Making Sense of the Complexity of Decentralised Governance; Comment on “The Effects of Health Sector Fiscal Decentralisation on Availability, Accessibility, and Utilisation of Healthcare Services: A Panel Data Analysis”

Document Type : Commentary


School of Public Health, Faculty of Medicine and Health, The University of Sydney, Sydney, NSW, Australia


The article by Rotulo and colleagues suggests that health sector fiscal decentralisation has been bad for Italy. But given the complexity of fiscal decentralisation, this interpretation is not necessarily so. Their analysis was based on assumptions about causality that are better suited for simple interventions. Assumptions of simplicity show up as misleading artefacts in the conclusion of evaluations of complex interventions. Complex interventions work by triggering mechanisms – eg, reasoning and learning processes – that manifest differently across the units of a decentralised system, contingent on context, evolving over time. Evaluation findings can only be partial and provisional; neither summarily good nor bad. The goal of evaluating a complex intervention – such as decentralised governance – should be to understand how, under what circumstances and for whom they are good or bad – at a point in time.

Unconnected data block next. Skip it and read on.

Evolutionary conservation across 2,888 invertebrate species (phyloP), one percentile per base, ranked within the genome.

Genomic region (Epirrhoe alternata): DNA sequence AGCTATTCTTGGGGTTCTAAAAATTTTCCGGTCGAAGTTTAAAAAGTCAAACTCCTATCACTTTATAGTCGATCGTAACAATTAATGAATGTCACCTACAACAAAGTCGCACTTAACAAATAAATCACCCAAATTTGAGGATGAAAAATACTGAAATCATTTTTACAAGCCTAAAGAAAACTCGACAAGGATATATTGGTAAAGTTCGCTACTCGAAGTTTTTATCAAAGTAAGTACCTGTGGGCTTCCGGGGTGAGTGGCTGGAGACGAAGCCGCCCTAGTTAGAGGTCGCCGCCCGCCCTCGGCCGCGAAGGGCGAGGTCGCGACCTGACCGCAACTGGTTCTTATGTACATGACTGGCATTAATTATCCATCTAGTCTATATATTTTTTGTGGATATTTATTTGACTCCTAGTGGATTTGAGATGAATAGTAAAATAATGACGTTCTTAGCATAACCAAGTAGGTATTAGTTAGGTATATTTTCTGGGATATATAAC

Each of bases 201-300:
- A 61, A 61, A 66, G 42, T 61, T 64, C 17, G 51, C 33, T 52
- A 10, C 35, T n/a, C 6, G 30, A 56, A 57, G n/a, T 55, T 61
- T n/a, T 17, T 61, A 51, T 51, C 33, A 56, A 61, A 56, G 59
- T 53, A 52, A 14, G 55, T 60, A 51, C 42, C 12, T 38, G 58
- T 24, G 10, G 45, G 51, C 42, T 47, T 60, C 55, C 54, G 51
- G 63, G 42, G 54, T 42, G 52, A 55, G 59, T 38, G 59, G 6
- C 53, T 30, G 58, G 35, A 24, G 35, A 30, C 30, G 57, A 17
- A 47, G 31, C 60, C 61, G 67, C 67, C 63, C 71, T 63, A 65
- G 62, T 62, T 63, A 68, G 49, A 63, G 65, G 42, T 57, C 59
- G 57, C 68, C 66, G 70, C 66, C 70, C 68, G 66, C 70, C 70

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  • Receive Date: 09 June 2022
  • Revise Date: 21 November 2022
  • Accept Date: 22 November 2022
  • First Publish Date: 26 November 2022